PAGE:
Asia-Pacific Ministers Chart Greener Transport Future
SAN FRANCISCO, California, September 15, 2011 (ENS) – Transportation and energy ministers from 21 economies in the Asia-Pacific region have agreed to make their transportation systems cleaner and more energy-efficient for livable, low-carbon communities.
The announcement came during the first-ever joint Transportation and Energy Ministerial Conference held by the Asia-Pacific Economic Cooperation (APEC), the principal economic organization for the region.
U.S. Transportation Secretary Ray LaHood and U.S. Energy Secretary Steven Chu hosted the San Francisco meeting on Tuesday. It was followed on Wednesday by a transportation ministerial meeting, during which APEC transportation ministers further discussed promoting innovative, environmentally sustainable transportation.
At the APEC meeting, U.S. Transportation Secretary Ray LaHood listens to Alana Chávez-Langdon, vice president of government relations and public affairs, ECOtality. The company is overseeing installation of 14,000 electric vehicle charging stations in 18 U.S. cities. (Photo courtesy Blink Network)
“To create jobs and lay the foundation for a prosperous future, we must grow our economies while staying mindful of 21st-century challenges like climate change and energy efficiency,” Secretary LaHood said.
“Our roadways, runways, railways, waterways, and transit systems all must move greater numbers of people and products while leaving a smaller environmental footprint,” said LaHood.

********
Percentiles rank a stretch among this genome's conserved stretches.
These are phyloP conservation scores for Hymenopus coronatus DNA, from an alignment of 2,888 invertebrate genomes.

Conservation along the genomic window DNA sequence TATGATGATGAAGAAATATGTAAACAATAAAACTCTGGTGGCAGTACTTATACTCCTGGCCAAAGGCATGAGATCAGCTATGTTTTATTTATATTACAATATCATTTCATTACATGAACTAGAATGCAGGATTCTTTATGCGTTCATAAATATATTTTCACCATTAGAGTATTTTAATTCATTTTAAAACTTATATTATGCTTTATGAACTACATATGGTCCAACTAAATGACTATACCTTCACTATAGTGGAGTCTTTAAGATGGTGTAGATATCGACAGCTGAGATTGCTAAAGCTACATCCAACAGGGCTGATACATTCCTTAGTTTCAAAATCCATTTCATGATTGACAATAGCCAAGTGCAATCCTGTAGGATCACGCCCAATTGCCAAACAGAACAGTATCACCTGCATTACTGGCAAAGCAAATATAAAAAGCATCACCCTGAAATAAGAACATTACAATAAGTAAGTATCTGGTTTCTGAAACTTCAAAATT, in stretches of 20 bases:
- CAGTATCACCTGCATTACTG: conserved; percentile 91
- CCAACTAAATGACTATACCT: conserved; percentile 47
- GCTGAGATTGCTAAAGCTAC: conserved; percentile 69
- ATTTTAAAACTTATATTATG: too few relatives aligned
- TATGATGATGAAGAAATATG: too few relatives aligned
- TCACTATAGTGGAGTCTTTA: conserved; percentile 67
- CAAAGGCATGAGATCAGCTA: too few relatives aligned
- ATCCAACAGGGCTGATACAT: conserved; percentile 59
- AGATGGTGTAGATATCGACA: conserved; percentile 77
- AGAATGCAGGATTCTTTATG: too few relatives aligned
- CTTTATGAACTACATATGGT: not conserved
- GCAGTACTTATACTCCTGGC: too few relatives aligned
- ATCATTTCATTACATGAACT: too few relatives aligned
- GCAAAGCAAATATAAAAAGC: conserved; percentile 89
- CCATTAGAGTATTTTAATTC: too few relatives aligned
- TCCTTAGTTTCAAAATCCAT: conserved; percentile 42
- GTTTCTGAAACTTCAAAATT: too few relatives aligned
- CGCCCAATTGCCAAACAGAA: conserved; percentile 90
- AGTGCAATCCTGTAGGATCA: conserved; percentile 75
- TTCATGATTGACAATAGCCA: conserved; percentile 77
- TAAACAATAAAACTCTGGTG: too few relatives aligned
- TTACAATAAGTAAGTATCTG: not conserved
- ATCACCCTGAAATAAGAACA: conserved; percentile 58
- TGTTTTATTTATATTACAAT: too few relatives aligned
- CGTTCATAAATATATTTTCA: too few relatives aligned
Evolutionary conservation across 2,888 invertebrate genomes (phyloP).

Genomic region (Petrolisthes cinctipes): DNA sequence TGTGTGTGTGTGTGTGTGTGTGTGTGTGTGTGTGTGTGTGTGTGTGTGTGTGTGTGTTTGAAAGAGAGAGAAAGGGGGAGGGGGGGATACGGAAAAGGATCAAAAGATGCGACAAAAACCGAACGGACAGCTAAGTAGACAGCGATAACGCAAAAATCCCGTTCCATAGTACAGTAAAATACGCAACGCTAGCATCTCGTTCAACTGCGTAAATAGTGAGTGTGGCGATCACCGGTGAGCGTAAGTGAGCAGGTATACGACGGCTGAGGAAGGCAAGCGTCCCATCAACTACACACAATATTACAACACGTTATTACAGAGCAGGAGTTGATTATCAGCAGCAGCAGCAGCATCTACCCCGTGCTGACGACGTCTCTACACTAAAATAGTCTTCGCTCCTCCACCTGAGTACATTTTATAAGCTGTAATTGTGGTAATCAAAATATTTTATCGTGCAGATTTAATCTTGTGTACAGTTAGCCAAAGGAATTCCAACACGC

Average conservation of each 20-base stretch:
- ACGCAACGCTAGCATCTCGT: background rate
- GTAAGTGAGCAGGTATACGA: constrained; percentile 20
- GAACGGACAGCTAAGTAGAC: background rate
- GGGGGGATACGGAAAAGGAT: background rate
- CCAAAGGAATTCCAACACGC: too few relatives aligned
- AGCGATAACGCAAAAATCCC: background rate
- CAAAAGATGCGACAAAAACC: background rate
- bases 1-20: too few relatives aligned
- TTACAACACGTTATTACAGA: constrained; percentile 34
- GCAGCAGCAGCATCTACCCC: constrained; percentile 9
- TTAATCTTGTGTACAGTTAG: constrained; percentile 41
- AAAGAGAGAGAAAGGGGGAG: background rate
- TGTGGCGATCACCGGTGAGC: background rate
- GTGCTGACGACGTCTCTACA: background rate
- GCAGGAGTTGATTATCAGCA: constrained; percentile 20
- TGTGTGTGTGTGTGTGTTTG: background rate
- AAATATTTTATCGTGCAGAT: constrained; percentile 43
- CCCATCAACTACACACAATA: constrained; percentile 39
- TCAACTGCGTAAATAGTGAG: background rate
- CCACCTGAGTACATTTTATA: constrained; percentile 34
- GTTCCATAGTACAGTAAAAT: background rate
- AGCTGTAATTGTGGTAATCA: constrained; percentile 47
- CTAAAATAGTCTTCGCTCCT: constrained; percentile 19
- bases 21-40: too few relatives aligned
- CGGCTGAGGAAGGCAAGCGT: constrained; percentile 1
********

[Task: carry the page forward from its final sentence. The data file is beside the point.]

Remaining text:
The transportation sector accounts for two-thirds of U.S. oil use and contributes one-third of U.S. greenhouse gas emissions,” observed LaHood.
“Transportation is directly tied to our energy challenges,” Secretary Chu said. “To achieve economic prosperity, strengthen energy security, and protect the environment, we can – and must – move to a sustainable transportation future.”
“Transport consumes about 19 percent of the world energy supply and produces about 23 percent of the carbon emissions,” said Chu. “I would say transportation and energy as well as the environmental issues surrounding it are really in many cases at the core of the problems and challenges of this energy and climate situation we find ourselves in.”
Recognizing that transportation accounts for a large share of energy use and greenhouse gas emissions, the APEC ministers directed their energy and transportation working groups to study ways to make their transportation systems more energy-efficient.
Asia-Pacific transport and energy ministers at their San Francisco meeting, September 13, 2011 (Photo courtesy APEC)
The ministers noted that APEC economies are making good progress toward the goal, adopted by the organization in 2007, of reducing the use of energy in economic activity by at least 25 percent by 2030, and called for greater effort to achieve this goal.
They also called for further efforts to phase out subsidies that promote the use of fossil fuels.
In his welcoming remarks, California Governor Jerry Brown called climate change and mass unemployment “twin challenges” the Pacific Rim economies are facing.